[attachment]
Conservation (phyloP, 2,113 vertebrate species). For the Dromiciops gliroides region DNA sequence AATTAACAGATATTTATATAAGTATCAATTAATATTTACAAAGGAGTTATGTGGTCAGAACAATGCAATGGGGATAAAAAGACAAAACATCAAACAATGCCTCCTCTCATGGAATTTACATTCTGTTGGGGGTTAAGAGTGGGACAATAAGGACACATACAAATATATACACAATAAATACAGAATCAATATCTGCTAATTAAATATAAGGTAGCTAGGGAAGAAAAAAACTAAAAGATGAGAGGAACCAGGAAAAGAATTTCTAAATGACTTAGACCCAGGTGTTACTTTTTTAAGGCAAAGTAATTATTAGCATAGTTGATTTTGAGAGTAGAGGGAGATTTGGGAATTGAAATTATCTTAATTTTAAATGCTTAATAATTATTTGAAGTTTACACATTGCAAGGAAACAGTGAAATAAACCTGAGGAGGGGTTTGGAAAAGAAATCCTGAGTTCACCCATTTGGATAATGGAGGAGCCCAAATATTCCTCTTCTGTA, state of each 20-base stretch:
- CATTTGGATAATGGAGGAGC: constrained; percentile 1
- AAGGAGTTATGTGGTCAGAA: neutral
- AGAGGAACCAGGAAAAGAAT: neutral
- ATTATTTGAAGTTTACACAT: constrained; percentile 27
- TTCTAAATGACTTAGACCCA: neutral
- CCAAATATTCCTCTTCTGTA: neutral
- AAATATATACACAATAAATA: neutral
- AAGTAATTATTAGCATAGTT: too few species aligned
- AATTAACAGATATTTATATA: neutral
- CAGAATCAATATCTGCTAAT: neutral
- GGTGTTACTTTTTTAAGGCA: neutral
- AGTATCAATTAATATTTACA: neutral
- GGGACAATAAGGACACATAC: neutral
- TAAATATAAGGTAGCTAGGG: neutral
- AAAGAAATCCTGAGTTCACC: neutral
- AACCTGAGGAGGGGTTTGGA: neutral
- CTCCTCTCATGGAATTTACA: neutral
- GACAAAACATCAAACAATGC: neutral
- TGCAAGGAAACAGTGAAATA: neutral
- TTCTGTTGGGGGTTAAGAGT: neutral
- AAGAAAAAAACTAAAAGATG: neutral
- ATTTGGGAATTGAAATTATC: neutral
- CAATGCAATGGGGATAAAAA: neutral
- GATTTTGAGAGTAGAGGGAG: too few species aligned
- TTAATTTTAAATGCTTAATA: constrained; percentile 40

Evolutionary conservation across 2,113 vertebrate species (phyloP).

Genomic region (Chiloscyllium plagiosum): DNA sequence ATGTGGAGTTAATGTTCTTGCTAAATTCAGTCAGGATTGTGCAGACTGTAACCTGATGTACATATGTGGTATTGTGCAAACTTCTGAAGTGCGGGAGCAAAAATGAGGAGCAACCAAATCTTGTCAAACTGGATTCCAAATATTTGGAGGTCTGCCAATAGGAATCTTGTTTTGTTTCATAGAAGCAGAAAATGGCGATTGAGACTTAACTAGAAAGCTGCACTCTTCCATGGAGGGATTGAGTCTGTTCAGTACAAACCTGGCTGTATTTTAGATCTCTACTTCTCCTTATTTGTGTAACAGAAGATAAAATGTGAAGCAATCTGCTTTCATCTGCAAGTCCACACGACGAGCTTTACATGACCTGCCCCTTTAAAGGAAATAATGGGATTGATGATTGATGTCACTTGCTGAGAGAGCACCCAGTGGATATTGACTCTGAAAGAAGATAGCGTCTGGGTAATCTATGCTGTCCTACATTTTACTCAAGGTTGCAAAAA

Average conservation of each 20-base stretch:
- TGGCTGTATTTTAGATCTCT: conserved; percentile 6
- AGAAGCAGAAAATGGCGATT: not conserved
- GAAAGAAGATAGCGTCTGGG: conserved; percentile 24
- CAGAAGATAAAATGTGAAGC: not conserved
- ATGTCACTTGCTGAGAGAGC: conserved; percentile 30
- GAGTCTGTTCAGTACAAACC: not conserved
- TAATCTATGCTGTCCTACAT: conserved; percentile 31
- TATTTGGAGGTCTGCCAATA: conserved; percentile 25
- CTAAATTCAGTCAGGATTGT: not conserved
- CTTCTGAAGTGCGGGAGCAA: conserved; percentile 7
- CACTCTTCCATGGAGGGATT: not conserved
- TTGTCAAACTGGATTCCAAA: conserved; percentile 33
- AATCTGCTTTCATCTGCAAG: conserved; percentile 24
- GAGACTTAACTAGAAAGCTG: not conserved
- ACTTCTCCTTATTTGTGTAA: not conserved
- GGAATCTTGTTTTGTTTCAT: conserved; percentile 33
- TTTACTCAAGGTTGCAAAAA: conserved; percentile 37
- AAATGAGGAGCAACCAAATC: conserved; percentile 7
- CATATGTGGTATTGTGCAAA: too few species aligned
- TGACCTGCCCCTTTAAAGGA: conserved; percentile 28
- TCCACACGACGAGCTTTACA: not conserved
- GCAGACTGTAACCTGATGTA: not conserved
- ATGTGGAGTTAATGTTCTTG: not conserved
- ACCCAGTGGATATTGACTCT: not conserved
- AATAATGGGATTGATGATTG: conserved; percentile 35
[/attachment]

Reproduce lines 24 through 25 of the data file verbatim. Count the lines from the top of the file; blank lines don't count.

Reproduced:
- CAATGCAATGGGGATAAAAA: neutral
- GATTTTGAGAGTAGAGGGAG: too few species aligned